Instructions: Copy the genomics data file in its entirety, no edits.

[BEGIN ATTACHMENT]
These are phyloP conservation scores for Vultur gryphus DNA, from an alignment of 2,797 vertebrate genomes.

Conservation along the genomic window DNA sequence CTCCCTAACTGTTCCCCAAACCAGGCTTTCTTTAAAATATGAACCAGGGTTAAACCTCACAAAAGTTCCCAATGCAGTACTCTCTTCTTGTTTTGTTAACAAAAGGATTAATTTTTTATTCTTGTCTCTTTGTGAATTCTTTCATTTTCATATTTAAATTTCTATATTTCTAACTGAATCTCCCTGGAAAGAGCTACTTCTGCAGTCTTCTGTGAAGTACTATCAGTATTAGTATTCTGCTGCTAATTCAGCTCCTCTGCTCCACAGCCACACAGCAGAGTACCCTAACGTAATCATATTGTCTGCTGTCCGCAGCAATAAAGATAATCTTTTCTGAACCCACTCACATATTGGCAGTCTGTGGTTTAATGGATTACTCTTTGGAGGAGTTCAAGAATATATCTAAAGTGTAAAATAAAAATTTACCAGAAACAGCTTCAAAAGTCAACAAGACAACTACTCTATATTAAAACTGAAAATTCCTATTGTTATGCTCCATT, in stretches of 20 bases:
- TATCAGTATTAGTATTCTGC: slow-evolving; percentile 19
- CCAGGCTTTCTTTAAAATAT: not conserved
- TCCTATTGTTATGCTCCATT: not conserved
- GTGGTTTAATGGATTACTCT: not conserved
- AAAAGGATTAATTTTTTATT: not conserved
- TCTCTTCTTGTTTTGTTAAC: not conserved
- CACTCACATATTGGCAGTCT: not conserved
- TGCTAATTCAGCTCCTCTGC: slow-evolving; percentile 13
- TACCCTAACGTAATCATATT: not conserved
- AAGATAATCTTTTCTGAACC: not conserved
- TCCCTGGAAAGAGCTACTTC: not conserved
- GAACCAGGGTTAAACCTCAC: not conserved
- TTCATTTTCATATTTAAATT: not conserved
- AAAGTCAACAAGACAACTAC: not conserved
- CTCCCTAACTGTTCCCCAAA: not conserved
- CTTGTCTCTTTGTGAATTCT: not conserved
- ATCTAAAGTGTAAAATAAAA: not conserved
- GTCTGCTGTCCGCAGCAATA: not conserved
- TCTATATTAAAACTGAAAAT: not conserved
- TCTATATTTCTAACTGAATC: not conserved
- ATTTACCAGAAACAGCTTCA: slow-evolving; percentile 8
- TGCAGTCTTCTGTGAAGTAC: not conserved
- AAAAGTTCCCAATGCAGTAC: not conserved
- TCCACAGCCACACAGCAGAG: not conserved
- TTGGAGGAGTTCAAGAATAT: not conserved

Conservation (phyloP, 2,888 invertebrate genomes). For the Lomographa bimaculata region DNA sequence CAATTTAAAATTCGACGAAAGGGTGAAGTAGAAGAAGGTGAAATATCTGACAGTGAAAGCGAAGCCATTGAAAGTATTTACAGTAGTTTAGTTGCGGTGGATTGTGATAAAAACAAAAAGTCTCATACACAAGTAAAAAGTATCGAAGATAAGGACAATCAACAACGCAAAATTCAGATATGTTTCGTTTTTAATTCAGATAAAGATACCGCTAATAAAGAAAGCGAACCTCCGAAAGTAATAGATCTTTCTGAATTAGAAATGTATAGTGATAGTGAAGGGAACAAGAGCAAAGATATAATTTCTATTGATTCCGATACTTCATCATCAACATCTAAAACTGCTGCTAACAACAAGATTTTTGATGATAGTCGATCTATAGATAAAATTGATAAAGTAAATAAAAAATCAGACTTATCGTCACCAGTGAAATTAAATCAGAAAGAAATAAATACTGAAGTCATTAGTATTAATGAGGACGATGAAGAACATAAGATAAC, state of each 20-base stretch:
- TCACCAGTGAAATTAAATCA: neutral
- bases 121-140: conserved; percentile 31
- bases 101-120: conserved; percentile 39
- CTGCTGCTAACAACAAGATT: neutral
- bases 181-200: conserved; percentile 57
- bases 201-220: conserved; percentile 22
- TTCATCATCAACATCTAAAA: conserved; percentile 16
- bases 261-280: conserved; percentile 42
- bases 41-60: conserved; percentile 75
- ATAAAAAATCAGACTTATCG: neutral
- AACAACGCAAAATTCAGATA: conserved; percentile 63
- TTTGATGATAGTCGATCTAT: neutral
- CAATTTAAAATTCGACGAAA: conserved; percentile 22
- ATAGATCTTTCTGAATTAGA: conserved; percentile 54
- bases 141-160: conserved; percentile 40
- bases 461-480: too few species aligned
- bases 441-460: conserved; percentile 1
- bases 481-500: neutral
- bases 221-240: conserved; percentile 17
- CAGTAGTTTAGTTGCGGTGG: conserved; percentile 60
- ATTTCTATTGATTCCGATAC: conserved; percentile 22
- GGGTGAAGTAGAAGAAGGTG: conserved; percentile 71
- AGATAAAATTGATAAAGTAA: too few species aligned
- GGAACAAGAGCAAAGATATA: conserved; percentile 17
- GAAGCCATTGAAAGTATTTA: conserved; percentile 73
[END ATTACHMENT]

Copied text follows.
These are phyloP conservation scores for Vultur gryphus DNA, from an alignment of 2,797 vertebrate genomes.

Conservation along the genomic window DNA sequence CTCCCTAACTGTTCCCCAAACCAGGCTTTCTTTAAAATATGAACCAGGGTTAAACCTCACAAAAGTTCCCAATGCAGTACTCTCTTCTTGTTTTGTTAACAAAAGGATTAATTTTTTATTCTTGTCTCTTTGTGAATTCTTTCATTTTCATATTTAAATTTCTATATTTCTAACTGAATCTCCCTGGAAAGAGCTACTTCTGCAGTCTTCTGTGAAGTACTATCAGTATTAGTATTCTGCTGCTAATTCAGCTCCTCTGCTCCACAGCCACACAGCAGAGTACCCTAACGTAATCATATTGTCTGCTGTCCGCAGCAATAAAGATAATCTTTTCTGAACCCACTCACATATTGGCAGTCTGTGGTTTAATGGATTACTCTTTGGAGGAGTTCAAGAATATATCTAAAGTGTAAAATAAAAATTTACCAGAAACAGCTTCAAAAGTCAACAAGACAACTACTCTATATTAAAACTGAAAATTCCTATTGTTATGCTCCATT, in stretches of 20 bases:
- TATCAGTATTAGTATTCTGC: slow-evolving; percentile 19
- CCAGGCTTTCTTTAAAATAT: not conserved
- TCCTATTGTTATGCTCCATT: not conserved
- GTGGTTTAATGGATTACTCT: not conserved
- AAAAGGATTAATTTTTTATT: not conserved
- TCTCTTCTTGTTTTGTTAAC: not conserved
- CACTCACATATTGGCAGTCT: not conserved
- TGCTAATTCAGCTCCTCTGC: slow-evolving; percentile 13
- TACCCTAACGTAATCATATT: not conserved
- AAGATAATCTTTTCTGAACC: not conserved
- TCCCTGGAAAGAGCTACTTC: not conserved
- GAACCAGGGTTAAACCTCAC: not conserved
- TTCATTTTCATATTTAAATT: not conserved
- AAAGTCAACAAGACAACTAC: not conserved
- CTCCCTAACTGTTCCCCAAA: not conserved
- CTTGTCTCTTTGTGAATTCT: not conserved
- ATCTAAAGTGTAAAATAAAA: not conserved
- GTCTGCTGTCCGCAGCAATA: not conserved
- TCTATATTAAAACTGAAAAT: not conserved
- TCTATATTTCTAACTGAATC: not conserved
- ATTTACCAGAAACAGCTTCA: slow-evolving; percentile 8
- TGCAGTCTTCTGTGAAGTAC: not conserved
- AAAAGTTCCCAATGCAGTAC: not conserved
- TCCACAGCCACACAGCAGAG: not conserved
- TTGGAGGAGTTCAAGAATAT: not conserved

Conservation (phyloP, 2,888 invertebrate genomes). For the Lomographa bimaculata region DNA sequence CAATTTAAAATTCGACGAAAGGGTGAAGTAGAAGAAGGTGAAATATCTGACAGTGAAAGCGAAGCCATTGAAAGTATTTACAGTAGTTTAGTTGCGGTGGATTGTGATAAAAACAAAAAGTCTCATACACAAGTAAAAAGTATCGAAGATAAGGACAATCAACAACGCAAAATTCAGATATGTTTCGTTTTTAATTCAGATAAAGATACCGCTAATAAAGAAAGCGAACCTCCGAAAGTAATAGATCTTTCTGAATTAGAAATGTATAGTGATAGTGAAGGGAACAAGAGCAAAGATATAATTTCTATTGATTCCGATACTTCATCATCAACATCTAAAACTGCTGCTAACAACAAGATTTTTGATGATAGTCGATCTATAGATAAAATTGATAAAGTAAATAAAAAATCAGACTTATCGTCACCAGTGAAATTAAATCAGAAAGAAATAAATACTGAAGTCATTAGTATTAATGAGGACGATGAAGAACATAAGATAAC, state of each 20-base stretch:
- TCACCAGTGAAATTAAATCA: neutral
- bases 121-140: conserved; percentile 31
- bases 101-120: conserved; percentile 39
- CTGCTGCTAACAACAAGATT: neutral
- bases 181-200: conserved; percentile 57
- bases 201-220: conserved; percentile 22
- TTCATCATCAACATCTAAAA: conserved; percentile 16
- bases 261-280: conserved; percentile 42
- bases 41-60: conserved; percentile 75
- ATAAAAAATCAGACTTATCG: neutral
- AACAACGCAAAATTCAGATA: conserved; percentile 63
- TTTGATGATAGTCGATCTAT: neutral
- CAATTTAAAATTCGACGAAA: conserved; percentile 22
- ATAGATCTTTCTGAATTAGA: conserved; percentile 54
- bases 141-160: conserved; percentile 40
- bases 461-480: too few species aligned
- bases 441-460: conserved; percentile 1
- bases 481-500: neutral
- bases 221-240: conserved; percentile 17
- CAGTAGTTTAGTTGCGGTGG: conserved; percentile 60
- ATTTCTATTGATTCCGATAC: conserved; percentile 22
- GGGTGAAGTAGAAGAAGGTG: conserved; percentile 71
- AGATAAAATTGATAAAGTAA: too few species aligned
- GGAACAAGAGCAAAGATATA: conserved; percentile 17
- GAAGCCATTGAAAGTATTTA: conserved; percentile 73